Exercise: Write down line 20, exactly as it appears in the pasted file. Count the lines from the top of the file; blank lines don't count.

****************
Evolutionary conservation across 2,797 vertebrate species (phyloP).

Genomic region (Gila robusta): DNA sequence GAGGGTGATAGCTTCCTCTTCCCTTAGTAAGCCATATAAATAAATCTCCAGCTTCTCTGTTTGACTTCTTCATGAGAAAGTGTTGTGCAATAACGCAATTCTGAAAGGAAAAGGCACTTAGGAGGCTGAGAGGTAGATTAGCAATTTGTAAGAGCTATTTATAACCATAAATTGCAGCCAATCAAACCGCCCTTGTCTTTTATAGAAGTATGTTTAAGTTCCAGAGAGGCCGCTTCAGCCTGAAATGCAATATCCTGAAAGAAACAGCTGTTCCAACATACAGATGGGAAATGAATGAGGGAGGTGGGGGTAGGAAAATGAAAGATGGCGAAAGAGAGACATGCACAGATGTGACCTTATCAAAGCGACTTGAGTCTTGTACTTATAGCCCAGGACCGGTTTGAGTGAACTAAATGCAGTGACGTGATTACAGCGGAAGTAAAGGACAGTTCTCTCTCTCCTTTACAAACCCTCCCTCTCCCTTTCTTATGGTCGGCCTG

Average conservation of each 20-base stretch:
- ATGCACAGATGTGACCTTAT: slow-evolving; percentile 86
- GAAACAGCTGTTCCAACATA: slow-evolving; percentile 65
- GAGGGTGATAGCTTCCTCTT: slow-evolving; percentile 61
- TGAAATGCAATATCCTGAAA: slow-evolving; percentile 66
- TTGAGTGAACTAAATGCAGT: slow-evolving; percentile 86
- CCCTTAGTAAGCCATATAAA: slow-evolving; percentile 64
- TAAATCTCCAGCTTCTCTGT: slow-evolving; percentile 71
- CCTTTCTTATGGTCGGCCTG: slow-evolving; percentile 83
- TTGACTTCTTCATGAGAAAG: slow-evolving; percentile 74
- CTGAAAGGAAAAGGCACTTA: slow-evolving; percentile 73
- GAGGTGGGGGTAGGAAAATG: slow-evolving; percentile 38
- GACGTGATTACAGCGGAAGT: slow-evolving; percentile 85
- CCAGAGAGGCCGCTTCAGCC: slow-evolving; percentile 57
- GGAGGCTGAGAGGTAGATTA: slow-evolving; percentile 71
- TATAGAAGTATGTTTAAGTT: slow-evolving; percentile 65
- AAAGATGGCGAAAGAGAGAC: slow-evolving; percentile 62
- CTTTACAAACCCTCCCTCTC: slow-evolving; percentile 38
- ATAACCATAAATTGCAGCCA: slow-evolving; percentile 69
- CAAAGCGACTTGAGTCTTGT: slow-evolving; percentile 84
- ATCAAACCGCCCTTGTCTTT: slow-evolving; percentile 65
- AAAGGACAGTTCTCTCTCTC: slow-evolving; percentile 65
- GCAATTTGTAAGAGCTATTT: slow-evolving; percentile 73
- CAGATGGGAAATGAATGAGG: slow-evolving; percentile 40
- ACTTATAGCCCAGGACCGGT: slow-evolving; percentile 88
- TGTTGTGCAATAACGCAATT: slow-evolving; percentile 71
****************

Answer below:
- CTTTACAAACCCTCCCTCTC: slow-evolving; percentile 38